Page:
A mum of two and CEO of Shatter Girl UK says there is not enough awareness of mental health in low income communities.

Louise Mckenna, 39, of Sneinton stresses the importance of mental health awareness and urges more action to be taken to educate black people within low income areas.

Suicide among black teenagers is on the rise according to a study published by the Initiative to Prevent Sexual Abuse.

Louise said: “There is not enough awareness and no support in low income areas. There’s just not enough talking among black people.

“There is a stigma against mental health within the black community, it’s still a topic no one wants to talk about.”

“Discrimination, poverty, sexual abuse all effect black people and plays a role in mental illness, which can lead to suicide attempts.”

The study shows black youth are less likely to receive mental health treatment than their white counterparts.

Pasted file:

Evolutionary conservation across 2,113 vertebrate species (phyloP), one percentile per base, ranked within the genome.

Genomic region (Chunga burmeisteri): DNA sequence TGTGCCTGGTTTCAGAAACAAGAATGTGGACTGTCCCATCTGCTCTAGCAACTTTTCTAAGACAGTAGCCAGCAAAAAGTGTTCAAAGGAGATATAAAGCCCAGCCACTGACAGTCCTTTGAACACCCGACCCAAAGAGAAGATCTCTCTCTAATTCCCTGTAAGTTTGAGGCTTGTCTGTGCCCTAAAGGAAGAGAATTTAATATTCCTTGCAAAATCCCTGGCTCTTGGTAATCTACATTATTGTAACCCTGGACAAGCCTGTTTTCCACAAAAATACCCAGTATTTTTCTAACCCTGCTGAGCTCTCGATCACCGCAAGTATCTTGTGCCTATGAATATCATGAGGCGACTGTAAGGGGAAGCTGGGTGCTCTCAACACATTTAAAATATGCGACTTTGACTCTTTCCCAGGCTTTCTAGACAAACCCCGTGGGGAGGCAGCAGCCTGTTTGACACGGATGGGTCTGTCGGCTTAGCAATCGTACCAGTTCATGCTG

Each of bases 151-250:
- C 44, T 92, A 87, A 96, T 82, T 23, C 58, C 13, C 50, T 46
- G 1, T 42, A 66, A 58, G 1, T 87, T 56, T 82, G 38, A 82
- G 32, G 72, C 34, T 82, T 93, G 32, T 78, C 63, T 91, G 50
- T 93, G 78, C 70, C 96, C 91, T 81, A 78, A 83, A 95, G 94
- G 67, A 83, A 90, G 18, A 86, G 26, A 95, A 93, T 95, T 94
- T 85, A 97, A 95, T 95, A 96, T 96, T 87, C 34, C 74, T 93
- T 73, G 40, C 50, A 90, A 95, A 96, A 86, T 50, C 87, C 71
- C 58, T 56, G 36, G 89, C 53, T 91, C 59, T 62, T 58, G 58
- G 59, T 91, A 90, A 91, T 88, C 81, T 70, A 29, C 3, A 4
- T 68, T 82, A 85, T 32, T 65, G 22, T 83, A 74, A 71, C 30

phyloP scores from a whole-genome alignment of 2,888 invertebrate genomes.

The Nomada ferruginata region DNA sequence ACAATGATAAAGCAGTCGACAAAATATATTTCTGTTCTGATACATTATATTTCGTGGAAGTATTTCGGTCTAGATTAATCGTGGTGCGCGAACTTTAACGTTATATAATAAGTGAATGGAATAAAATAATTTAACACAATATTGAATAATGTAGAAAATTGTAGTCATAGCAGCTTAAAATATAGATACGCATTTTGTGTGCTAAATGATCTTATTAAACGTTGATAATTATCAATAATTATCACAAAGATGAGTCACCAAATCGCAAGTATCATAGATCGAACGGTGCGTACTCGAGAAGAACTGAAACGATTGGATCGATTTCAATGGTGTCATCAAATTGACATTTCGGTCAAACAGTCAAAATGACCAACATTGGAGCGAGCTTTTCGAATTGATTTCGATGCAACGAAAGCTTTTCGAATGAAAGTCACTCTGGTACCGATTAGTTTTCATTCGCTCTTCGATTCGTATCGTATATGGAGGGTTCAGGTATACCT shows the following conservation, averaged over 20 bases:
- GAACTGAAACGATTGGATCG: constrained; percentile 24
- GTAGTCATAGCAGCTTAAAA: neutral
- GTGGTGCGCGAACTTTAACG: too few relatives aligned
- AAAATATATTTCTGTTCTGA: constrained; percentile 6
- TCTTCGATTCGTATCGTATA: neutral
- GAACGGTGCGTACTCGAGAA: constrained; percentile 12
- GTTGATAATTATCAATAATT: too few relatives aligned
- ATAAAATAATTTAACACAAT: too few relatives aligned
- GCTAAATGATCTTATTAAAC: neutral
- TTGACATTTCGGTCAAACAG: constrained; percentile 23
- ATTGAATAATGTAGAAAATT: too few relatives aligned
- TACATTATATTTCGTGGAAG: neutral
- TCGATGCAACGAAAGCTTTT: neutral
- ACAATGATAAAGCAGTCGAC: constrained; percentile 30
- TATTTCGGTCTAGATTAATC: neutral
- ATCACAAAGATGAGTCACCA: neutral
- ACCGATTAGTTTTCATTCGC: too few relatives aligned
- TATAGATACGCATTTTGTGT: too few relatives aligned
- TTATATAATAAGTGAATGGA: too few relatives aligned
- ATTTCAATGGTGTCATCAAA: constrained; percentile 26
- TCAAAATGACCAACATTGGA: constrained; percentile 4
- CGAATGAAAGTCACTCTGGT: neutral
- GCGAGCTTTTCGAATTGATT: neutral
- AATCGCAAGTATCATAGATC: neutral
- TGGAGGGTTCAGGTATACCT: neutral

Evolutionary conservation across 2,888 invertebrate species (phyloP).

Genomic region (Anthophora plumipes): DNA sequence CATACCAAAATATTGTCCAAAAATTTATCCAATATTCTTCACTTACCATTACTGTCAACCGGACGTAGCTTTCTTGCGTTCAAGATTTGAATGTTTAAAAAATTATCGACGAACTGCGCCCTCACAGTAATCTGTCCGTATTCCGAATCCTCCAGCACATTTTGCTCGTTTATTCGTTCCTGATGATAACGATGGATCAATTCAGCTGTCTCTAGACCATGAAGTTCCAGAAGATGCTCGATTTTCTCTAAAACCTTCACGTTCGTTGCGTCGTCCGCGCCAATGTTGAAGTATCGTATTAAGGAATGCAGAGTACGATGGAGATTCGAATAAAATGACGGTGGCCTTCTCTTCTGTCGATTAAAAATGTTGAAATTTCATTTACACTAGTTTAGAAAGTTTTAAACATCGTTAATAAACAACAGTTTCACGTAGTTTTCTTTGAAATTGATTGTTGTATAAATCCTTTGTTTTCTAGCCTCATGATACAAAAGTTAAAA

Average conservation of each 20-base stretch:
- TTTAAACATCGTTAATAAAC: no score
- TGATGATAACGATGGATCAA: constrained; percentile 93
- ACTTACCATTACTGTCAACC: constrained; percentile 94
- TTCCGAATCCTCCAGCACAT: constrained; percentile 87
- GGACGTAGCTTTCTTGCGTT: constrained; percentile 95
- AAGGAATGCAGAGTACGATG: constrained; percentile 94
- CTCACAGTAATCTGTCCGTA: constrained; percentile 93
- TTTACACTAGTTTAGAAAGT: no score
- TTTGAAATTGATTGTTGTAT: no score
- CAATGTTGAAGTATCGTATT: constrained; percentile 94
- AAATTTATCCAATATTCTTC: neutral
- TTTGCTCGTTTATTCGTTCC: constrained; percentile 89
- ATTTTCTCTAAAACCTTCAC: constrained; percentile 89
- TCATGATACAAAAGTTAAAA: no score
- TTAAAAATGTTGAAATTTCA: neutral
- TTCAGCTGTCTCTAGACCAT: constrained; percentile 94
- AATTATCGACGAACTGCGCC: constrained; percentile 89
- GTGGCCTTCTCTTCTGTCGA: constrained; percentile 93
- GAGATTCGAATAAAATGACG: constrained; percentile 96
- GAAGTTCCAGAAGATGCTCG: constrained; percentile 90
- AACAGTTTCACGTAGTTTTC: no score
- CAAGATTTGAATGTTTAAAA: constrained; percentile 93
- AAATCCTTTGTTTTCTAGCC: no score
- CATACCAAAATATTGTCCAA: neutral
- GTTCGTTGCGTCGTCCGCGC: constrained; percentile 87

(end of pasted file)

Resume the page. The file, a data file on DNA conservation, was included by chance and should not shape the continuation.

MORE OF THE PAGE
Community workers, like Louisa, believe this is due to the stigma against mental health treatment within the black community.

The Shatter Girl CEO works closely with children and teenagers affected by sexual abuse mental health further stressed her concern in the lack of dialogue amongst men about mental health.

She said: “There is a real problem in the black community. A lot of men are not dealing with their problems and don’t have the support.”

Louise also campaigns against mental health medication and has been working within the community to help children find other ways of coping with their mental health.